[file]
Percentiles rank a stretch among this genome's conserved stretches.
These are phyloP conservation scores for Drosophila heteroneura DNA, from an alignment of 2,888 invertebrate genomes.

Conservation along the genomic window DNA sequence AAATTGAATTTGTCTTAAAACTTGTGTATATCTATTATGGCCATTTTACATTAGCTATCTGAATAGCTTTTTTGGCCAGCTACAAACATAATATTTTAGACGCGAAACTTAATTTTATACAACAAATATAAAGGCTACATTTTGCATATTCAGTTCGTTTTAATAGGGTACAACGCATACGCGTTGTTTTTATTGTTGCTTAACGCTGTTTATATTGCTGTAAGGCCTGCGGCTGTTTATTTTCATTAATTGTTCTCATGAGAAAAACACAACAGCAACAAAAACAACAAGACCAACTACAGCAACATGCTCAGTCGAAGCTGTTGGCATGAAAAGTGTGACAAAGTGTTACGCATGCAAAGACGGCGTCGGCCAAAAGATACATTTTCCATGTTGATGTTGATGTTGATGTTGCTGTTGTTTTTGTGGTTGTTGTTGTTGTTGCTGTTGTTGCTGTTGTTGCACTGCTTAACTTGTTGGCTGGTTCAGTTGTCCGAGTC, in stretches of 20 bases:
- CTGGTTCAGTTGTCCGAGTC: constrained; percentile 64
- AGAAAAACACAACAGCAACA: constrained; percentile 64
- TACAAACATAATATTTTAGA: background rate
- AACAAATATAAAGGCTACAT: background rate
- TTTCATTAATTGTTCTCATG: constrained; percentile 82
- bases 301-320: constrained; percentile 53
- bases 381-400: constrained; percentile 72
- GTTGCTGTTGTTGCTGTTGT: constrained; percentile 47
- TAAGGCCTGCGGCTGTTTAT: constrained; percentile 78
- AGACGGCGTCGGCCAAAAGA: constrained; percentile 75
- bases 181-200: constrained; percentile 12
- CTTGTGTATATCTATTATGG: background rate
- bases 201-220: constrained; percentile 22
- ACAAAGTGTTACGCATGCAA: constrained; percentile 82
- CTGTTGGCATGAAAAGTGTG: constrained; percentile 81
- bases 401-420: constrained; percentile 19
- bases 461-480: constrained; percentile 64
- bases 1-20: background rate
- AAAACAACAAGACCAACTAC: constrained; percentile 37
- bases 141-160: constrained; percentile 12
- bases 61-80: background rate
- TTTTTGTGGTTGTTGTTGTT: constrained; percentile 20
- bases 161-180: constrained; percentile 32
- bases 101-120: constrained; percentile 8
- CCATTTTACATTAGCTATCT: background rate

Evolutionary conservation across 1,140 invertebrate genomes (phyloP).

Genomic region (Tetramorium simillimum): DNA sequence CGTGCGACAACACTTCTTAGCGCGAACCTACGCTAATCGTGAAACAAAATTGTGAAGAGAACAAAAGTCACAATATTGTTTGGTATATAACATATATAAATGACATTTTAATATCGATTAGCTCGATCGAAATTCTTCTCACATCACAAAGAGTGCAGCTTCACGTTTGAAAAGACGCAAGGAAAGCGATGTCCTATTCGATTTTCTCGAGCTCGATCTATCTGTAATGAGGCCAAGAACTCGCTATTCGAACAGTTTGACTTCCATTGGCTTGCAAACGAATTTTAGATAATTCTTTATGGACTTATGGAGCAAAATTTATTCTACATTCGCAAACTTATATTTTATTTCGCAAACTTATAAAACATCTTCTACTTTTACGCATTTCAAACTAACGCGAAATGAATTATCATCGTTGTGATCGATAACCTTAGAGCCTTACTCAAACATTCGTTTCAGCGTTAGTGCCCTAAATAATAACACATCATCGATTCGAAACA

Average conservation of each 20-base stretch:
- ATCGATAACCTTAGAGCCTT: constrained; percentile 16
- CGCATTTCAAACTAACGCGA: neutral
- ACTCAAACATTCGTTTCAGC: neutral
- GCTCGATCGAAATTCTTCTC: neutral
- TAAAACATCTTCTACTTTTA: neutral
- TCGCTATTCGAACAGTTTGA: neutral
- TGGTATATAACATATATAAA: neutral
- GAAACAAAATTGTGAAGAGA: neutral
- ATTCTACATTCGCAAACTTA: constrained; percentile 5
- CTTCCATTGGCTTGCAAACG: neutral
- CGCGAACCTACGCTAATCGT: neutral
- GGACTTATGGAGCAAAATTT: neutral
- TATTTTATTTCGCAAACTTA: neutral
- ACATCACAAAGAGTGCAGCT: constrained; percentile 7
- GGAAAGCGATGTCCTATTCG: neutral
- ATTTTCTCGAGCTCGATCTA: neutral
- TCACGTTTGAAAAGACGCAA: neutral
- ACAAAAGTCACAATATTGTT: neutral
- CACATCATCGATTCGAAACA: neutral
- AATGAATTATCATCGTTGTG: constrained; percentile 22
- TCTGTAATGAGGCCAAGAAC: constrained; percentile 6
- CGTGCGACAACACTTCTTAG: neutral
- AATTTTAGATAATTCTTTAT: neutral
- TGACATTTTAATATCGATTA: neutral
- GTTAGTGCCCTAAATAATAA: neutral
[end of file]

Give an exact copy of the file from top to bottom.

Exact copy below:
Percentiles rank a stretch among this genome's conserved stretches.
These are phyloP conservation scores for Drosophila heteroneura DNA, from an alignment of 2,888 invertebrate genomes.

Conservation along the genomic window DNA sequence AAATTGAATTTGTCTTAAAACTTGTGTATATCTATTATGGCCATTTTACATTAGCTATCTGAATAGCTTTTTTGGCCAGCTACAAACATAATATTTTAGACGCGAAACTTAATTTTATACAACAAATATAAAGGCTACATTTTGCATATTCAGTTCGTTTTAATAGGGTACAACGCATACGCGTTGTTTTTATTGTTGCTTAACGCTGTTTATATTGCTGTAAGGCCTGCGGCTGTTTATTTTCATTAATTGTTCTCATGAGAAAAACACAACAGCAACAAAAACAACAAGACCAACTACAGCAACATGCTCAGTCGAAGCTGTTGGCATGAAAAGTGTGACAAAGTGTTACGCATGCAAAGACGGCGTCGGCCAAAAGATACATTTTCCATGTTGATGTTGATGTTGATGTTGCTGTTGTTTTTGTGGTTGTTGTTGTTGTTGCTGTTGTTGCTGTTGTTGCACTGCTTAACTTGTTGGCTGGTTCAGTTGTCCGAGTC, in stretches of 20 bases:
- CTGGTTCAGTTGTCCGAGTC: constrained; percentile 64
- AGAAAAACACAACAGCAACA: constrained; percentile 64
- TACAAACATAATATTTTAGA: background rate
- AACAAATATAAAGGCTACAT: background rate
- TTTCATTAATTGTTCTCATG: constrained; percentile 82
- bases 301-320: constrained; percentile 53
- bases 381-400: constrained; percentile 72
- GTTGCTGTTGTTGCTGTTGT: constrained; percentile 47
- TAAGGCCTGCGGCTGTTTAT: constrained; percentile 78
- AGACGGCGTCGGCCAAAAGA: constrained; percentile 75
- bases 181-200: constrained; percentile 12
- CTTGTGTATATCTATTATGG: background rate
- bases 201-220: constrained; percentile 22
- ACAAAGTGTTACGCATGCAA: constrained; percentile 82
- CTGTTGGCATGAAAAGTGTG: constrained; percentile 81
- bases 401-420: constrained; percentile 19
- bases 461-480: constrained; percentile 64
- bases 1-20: background rate
- AAAACAACAAGACCAACTAC: constrained; percentile 37
- bases 141-160: constrained; percentile 12
- bases 61-80: background rate
- TTTTTGTGGTTGTTGTTGTT: constrained; percentile 20
- bases 161-180: constrained; percentile 32
- bases 101-120: constrained; percentile 8
- CCATTTTACATTAGCTATCT: background rate

Evolutionary conservation across 1,140 invertebrate genomes (phyloP).

Genomic region (Tetramorium simillimum): DNA sequence CGTGCGACAACACTTCTTAGCGCGAACCTACGCTAATCGTGAAACAAAATTGTGAAGAGAACAAAAGTCACAATATTGTTTGGTATATAACATATATAAATGACATTTTAATATCGATTAGCTCGATCGAAATTCTTCTCACATCACAAAGAGTGCAGCTTCACGTTTGAAAAGACGCAAGGAAAGCGATGTCCTATTCGATTTTCTCGAGCTCGATCTATCTGTAATGAGGCCAAGAACTCGCTATTCGAACAGTTTGACTTCCATTGGCTTGCAAACGAATTTTAGATAATTCTTTATGGACTTATGGAGCAAAATTTATTCTACATTCGCAAACTTATATTTTATTTCGCAAACTTATAAAACATCTTCTACTTTTACGCATTTCAAACTAACGCGAAATGAATTATCATCGTTGTGATCGATAACCTTAGAGCCTTACTCAAACATTCGTTTCAGCGTTAGTGCCCTAAATAATAACACATCATCGATTCGAAACA

Average conservation of each 20-base stretch:
- ATCGATAACCTTAGAGCCTT: constrained; percentile 16
- CGCATTTCAAACTAACGCGA: neutral
- ACTCAAACATTCGTTTCAGC: neutral
- GCTCGATCGAAATTCTTCTC: neutral
- TAAAACATCTTCTACTTTTA: neutral
- TCGCTATTCGAACAGTTTGA: neutral
- TGGTATATAACATATATAAA: neutral
- GAAACAAAATTGTGAAGAGA: neutral
- ATTCTACATTCGCAAACTTA: constrained; percentile 5
- CTTCCATTGGCTTGCAAACG: neutral
- CGCGAACCTACGCTAATCGT: neutral
- GGACTTATGGAGCAAAATTT: neutral
- TATTTTATTTCGCAAACTTA: neutral
- ACATCACAAAGAGTGCAGCT: constrained; percentile 7
- GGAAAGCGATGTCCTATTCG: neutral
- ATTTTCTCGAGCTCGATCTA: neutral
- TCACGTTTGAAAAGACGCAA: neutral
- ACAAAAGTCACAATATTGTT: neutral
- CACATCATCGATTCGAAACA: neutral
- AATGAATTATCATCGTTGTG: constrained; percentile 22
- TCTGTAATGAGGCCAAGAAC: constrained; percentile 6
- CGTGCGACAACACTTCTTAG: neutral
- AATTTTAGATAATTCTTTAT: neutral
- TGACATTTTAATATCGATTA: neutral
- GTTAGTGCCCTAAATAATAA: neutral